The Poet Reclining shows a sky of unforgettable lilac, just as Chagall described it. Its beauty never ceases to amaze. Turn away from the picture, turn back, and that lilac sky loses none of its force. That dusk is the other wonder, captured as it falls in shades of deepening green.

Chagall painted it when he was on honeymoon in the peaceful setting of his in-laws' dacha in the countryside near his home town of Vitebsk, in present-day Belarus. He had just married Bella Rosenfeld and his passion for her is clear in painting after painting, made over many years.

Often their love finds expression through weightlessness and flight. In The Promenade (1917–1918), Chagall holds on tight to Bella's hand lest she flies away like an untethered kite. In Above the City (1914–1918), they cross the sky like Superman and a rescued Lois Lane. Daniel E. Schneider's psychoanalytic study of his art remarks that for Chagall 'the act of flying is the act of love'.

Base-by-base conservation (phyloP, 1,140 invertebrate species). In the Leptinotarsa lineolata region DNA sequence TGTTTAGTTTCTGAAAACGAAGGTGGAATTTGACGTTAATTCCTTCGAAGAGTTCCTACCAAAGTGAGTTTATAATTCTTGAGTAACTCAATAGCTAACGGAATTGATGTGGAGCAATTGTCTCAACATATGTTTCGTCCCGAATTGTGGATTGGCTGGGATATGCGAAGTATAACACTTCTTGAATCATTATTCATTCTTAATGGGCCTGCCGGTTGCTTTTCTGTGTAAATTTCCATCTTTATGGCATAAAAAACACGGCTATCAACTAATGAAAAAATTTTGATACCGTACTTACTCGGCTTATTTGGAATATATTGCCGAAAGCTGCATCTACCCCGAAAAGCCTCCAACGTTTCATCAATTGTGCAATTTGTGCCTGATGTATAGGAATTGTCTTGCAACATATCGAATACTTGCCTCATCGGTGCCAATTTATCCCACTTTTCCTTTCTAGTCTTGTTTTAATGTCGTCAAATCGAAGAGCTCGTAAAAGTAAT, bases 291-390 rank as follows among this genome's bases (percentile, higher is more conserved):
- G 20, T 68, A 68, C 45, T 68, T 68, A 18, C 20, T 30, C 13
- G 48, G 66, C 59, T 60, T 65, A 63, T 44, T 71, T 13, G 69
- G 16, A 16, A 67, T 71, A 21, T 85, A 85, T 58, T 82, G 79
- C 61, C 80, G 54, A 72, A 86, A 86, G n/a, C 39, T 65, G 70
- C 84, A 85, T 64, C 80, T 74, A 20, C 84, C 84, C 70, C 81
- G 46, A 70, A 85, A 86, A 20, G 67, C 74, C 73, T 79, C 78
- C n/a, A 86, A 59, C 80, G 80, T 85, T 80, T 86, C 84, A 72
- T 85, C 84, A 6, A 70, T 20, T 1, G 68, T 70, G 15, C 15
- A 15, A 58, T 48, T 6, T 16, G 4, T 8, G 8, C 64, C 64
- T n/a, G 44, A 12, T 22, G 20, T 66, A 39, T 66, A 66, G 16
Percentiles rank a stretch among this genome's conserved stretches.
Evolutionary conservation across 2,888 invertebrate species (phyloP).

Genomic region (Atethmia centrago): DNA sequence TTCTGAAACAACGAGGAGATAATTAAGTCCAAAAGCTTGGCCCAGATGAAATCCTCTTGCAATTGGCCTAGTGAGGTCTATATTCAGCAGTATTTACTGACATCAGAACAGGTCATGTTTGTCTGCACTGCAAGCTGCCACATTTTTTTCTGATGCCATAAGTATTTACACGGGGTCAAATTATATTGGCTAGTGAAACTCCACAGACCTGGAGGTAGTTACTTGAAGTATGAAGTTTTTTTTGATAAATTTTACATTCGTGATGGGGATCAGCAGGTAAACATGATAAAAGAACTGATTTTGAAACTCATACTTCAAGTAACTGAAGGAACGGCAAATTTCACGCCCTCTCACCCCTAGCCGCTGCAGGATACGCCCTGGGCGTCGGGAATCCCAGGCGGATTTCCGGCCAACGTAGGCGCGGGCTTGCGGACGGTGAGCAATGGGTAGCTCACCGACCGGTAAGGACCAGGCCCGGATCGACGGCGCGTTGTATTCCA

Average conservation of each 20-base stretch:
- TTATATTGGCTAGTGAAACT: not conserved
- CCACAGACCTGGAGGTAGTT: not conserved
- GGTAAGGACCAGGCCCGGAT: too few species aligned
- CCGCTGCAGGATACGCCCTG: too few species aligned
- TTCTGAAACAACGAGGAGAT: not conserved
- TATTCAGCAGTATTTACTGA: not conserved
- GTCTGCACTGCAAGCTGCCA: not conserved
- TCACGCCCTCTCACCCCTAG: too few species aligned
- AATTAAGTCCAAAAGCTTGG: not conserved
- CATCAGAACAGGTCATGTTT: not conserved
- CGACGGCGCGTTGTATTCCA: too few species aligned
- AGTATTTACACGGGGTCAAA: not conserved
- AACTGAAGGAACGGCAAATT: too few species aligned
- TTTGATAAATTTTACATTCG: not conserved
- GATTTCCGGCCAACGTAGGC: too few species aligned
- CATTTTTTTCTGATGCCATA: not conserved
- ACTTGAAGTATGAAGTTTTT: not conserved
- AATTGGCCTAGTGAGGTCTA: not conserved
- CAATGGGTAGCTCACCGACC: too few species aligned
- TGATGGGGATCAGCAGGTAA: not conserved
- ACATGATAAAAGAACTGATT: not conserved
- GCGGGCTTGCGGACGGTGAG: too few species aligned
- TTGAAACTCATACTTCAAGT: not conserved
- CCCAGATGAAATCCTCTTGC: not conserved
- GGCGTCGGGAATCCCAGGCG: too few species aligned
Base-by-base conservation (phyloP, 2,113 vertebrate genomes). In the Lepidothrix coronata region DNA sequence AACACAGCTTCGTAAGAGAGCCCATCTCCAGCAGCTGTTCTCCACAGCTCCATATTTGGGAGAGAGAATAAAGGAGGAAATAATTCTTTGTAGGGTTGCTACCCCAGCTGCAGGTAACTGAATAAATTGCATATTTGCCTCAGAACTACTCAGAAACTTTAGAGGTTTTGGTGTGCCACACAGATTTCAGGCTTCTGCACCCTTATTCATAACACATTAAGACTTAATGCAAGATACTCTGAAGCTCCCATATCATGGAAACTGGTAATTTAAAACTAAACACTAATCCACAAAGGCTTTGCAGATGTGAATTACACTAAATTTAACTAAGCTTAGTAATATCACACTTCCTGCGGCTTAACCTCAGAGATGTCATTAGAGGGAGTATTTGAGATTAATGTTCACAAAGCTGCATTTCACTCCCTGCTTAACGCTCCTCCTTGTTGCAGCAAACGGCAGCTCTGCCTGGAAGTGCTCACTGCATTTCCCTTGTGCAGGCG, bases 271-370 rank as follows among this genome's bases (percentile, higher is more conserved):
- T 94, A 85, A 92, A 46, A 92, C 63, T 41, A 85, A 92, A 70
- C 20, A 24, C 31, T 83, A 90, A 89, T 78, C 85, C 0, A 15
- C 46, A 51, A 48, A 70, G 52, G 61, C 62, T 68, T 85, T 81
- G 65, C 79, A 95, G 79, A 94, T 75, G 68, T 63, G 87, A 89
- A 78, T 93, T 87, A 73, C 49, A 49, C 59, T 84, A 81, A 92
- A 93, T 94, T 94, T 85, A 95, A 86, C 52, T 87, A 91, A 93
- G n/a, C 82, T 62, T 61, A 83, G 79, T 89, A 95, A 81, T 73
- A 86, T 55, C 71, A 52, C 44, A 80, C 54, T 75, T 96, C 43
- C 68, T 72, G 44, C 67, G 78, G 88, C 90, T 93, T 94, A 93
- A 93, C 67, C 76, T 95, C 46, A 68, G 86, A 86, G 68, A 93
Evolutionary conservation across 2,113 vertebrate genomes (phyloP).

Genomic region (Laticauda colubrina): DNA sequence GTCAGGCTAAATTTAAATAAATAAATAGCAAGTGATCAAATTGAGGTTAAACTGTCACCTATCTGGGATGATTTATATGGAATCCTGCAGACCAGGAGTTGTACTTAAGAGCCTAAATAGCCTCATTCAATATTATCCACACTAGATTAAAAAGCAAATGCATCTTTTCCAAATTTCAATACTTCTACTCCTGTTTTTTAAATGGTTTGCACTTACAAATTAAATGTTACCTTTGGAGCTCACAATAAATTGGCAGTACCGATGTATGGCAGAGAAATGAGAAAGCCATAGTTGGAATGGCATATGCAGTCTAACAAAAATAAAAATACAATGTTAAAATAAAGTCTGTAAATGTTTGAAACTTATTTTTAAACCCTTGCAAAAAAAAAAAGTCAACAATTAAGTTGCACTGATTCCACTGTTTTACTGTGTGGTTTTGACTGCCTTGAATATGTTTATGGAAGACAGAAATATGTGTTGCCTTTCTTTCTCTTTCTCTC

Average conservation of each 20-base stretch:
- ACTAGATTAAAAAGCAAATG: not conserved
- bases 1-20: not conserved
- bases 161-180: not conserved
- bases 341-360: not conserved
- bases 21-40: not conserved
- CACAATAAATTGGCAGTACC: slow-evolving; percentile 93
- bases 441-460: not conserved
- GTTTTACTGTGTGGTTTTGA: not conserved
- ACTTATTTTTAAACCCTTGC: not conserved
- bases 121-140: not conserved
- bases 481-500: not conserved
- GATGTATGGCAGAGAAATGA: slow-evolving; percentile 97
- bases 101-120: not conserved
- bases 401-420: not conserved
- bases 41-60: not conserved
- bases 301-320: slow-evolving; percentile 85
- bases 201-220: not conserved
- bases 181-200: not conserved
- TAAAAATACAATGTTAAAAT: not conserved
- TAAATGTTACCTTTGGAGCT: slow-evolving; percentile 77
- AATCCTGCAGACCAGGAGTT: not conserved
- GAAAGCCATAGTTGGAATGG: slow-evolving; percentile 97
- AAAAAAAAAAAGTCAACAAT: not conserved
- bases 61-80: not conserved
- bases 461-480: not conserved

Years later, Chagall mourned the death of Bella in Bouquet with Flying Lovers, completed in 1947.

Yet in The Poet Reclining, the poet is flat on his back, not upright, not flying. The opposite of flying, in fact. He might be dead – his arms are crossed on his chest, and although his eyes are open, they are dead eyes in a mask-like face, and the face has a sickly, deathly pallor.

This poet seems in despair in the countryside. He's taken off his hat and coat and submits himself to the chill of the evening. His hands seem to reach for his throat as though he is choking on the pine-scented air.